So, we can’t say we know if there are more suicides now due to the current crisis. We surely can suspect that the crises people are facing with this social anomie we’re experiencing are influencing an increase in suicides. But without statistics we can’t compare, and science requires proof, not just good will or inferences. Any affirmation remains a hypothesis or personal criteria.

Nor can we affirm that femicide or other criminal acts have increased with the current crisis. It’s logical to think that a new critical situation could increase abnormal behavior which already existed, but precise facts and many factors related to what happened and what caused it are missing. For example, we don’t know whether alcohol intake or drug addiction rates have increased in Nicaragua in this last year, but we all could accept they are a scourge and destroy people and families every day.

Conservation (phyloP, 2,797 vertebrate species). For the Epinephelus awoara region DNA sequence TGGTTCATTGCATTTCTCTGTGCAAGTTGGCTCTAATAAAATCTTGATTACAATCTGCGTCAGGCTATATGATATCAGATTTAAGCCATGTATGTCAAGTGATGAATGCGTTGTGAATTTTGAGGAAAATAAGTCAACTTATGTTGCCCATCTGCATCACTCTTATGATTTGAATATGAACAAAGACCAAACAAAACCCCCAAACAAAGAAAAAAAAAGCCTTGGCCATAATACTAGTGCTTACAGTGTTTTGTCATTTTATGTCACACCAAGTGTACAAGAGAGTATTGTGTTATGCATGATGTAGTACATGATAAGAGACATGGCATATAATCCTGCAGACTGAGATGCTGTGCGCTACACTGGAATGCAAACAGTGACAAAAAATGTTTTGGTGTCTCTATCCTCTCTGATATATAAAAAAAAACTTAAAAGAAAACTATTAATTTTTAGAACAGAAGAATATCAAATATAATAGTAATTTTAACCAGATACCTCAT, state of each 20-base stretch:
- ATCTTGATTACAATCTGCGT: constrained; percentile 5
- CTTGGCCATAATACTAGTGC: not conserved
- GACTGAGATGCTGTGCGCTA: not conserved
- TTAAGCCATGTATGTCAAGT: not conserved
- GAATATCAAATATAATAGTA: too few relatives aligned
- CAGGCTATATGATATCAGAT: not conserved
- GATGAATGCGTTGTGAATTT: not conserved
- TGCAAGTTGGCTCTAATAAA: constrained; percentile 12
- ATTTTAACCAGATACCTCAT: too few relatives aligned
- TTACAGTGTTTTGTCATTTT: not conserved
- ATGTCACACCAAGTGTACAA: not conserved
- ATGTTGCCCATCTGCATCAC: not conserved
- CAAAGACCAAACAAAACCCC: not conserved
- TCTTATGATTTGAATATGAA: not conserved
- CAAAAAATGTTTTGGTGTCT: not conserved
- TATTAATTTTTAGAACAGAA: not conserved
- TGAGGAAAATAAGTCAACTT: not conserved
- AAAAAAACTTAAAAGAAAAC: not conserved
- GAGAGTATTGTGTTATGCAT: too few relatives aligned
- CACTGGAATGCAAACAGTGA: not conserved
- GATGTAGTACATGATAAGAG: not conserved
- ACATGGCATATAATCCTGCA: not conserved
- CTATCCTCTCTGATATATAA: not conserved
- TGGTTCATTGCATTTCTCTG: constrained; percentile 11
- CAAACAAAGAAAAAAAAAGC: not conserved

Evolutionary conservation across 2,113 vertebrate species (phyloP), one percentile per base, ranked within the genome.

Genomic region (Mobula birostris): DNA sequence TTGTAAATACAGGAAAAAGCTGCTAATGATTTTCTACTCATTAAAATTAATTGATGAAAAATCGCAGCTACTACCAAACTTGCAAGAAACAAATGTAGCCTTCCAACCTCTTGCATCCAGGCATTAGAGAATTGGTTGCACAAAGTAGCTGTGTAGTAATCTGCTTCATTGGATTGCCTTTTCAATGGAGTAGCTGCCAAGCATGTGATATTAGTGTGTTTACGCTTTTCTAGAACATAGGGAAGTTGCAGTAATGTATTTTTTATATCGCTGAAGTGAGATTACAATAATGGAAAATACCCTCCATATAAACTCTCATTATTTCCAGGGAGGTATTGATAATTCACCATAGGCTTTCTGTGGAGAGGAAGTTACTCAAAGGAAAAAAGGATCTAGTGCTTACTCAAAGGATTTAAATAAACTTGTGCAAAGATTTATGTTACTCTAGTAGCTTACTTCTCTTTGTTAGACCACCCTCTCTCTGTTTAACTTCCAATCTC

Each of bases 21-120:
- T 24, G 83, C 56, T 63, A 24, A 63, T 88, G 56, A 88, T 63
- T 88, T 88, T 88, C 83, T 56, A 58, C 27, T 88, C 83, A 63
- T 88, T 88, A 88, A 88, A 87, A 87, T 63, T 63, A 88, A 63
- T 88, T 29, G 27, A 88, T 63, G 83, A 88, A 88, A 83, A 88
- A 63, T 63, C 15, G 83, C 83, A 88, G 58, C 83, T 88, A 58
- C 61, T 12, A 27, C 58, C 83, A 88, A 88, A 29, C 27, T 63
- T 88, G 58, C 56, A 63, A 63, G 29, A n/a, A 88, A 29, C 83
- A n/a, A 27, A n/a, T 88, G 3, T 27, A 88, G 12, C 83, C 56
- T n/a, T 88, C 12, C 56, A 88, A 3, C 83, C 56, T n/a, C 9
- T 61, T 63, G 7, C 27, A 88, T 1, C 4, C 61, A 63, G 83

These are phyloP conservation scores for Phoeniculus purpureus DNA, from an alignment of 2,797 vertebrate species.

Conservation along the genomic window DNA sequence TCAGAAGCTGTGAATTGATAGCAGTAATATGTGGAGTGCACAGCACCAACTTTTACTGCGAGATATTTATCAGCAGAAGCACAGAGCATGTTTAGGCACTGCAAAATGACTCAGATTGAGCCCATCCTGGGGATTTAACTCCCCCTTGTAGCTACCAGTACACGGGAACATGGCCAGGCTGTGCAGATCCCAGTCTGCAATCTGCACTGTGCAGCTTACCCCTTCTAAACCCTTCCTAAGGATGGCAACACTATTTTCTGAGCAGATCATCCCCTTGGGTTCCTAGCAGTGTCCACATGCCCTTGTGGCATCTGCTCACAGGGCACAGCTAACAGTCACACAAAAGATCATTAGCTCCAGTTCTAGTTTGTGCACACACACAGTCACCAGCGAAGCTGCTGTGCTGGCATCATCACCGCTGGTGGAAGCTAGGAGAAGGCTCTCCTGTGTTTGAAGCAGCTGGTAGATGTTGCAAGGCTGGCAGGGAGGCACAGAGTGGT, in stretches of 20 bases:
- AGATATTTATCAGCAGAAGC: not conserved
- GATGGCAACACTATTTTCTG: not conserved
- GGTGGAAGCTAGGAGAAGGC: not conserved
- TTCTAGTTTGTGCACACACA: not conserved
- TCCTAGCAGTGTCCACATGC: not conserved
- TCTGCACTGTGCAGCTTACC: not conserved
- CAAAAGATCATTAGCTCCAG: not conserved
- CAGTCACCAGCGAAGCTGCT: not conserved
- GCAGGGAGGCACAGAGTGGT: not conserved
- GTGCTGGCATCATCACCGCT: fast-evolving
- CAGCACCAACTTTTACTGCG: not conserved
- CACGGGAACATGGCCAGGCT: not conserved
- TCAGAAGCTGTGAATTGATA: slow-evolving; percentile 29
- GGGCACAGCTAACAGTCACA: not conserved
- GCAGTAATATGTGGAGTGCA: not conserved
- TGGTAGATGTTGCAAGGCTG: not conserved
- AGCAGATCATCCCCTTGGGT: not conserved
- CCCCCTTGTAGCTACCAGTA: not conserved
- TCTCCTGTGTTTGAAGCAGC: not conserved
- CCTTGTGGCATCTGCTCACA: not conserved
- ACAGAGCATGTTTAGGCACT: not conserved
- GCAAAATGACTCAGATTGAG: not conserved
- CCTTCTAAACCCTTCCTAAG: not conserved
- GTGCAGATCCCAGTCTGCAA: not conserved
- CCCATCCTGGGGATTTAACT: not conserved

The importance of statistics


It’s important to know statistics in each country, because it allows us to know risk levels and which measures are working and which aren’t. They allow us to also compare. But in some countries statistics are state secrets, among them suicide rates, because it would indicate there are people who aren’t “happy” in those countries.

We know the suicide rate had increased since the 1970s and up until after the 1990s, not only here but in the rest of the world as well. In countries where we think people live well and have everything, like Japan, Denmark, Norway, Switzerland, Sweden and Finland, suicide rates are very high, much higher than in Latin America. They’re also very high in Russia.